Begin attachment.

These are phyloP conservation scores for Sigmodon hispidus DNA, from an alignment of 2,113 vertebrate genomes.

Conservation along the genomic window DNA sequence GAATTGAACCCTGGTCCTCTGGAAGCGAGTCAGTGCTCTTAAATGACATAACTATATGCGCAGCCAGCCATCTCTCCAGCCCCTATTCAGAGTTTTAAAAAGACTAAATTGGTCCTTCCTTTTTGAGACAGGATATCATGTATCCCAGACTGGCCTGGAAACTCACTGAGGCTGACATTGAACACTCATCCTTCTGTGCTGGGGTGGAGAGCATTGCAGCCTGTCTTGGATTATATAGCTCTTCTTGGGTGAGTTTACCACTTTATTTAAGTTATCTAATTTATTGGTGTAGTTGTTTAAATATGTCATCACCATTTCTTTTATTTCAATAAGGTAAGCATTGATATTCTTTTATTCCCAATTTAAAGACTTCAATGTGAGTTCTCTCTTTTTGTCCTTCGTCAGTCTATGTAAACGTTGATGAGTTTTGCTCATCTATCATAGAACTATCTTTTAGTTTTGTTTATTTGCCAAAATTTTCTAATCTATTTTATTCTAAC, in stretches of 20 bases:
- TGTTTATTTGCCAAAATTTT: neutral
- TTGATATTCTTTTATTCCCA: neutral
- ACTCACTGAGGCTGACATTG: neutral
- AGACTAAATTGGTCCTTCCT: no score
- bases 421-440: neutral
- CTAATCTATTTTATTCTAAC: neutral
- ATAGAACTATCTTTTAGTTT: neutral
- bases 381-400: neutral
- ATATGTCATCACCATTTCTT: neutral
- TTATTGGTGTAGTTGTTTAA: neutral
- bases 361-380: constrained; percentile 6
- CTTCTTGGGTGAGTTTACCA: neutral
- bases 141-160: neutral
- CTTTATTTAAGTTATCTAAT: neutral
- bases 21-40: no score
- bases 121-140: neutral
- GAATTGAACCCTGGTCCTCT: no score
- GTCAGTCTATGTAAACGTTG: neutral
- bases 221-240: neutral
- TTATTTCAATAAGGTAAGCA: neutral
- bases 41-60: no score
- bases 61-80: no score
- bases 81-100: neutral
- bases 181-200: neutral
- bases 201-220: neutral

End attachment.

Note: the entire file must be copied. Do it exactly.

These are phyloP conservation scores for Sigmodon hispidus DNA, from an alignment of 2,113 vertebrate genomes.

Conservation along the genomic window DNA sequence GAATTGAACCCTGGTCCTCTGGAAGCGAGTCAGTGCTCTTAAATGACATAACTATATGCGCAGCCAGCCATCTCTCCAGCCCCTATTCAGAGTTTTAAAAAGACTAAATTGGTCCTTCCTTTTTGAGACAGGATATCATGTATCCCAGACTGGCCTGGAAACTCACTGAGGCTGACATTGAACACTCATCCTTCTGTGCTGGGGTGGAGAGCATTGCAGCCTGTCTTGGATTATATAGCTCTTCTTGGGTGAGTTTACCACTTTATTTAAGTTATCTAATTTATTGGTGTAGTTGTTTAAATATGTCATCACCATTTCTTTTATTTCAATAAGGTAAGCATTGATATTCTTTTATTCCCAATTTAAAGACTTCAATGTGAGTTCTCTCTTTTTGTCCTTCGTCAGTCTATGTAAACGTTGATGAGTTTTGCTCATCTATCATAGAACTATCTTTTAGTTTTGTTTATTTGCCAAAATTTTCTAATCTATTTTATTCTAAC, in stretches of 20 bases:
- TGTTTATTTGCCAAAATTTT: neutral
- TTGATATTCTTTTATTCCCA: neutral
- ACTCACTGAGGCTGACATTG: neutral
- AGACTAAATTGGTCCTTCCT: no score
- bases 421-440: neutral
- CTAATCTATTTTATTCTAAC: neutral
- ATAGAACTATCTTTTAGTTT: neutral
- bases 381-400: neutral
- ATATGTCATCACCATTTCTT: neutral
- TTATTGGTGTAGTTGTTTAA: neutral
- bases 361-380: constrained; percentile 6
- CTTCTTGGGTGAGTTTACCA: neutral
- bases 141-160: neutral
- CTTTATTTAAGTTATCTAAT: neutral
- bases 21-40: no score
- bases 121-140: neutral
- GAATTGAACCCTGGTCCTCT: no score
- GTCAGTCTATGTAAACGTTG: neutral
- bases 221-240: neutral
- TTATTTCAATAAGGTAAGCA: neutral
- bases 41-60: no score
- bases 61-80: no score
- bases 81-100: neutral
- bases 181-200: neutral
- bases 201-220: neutral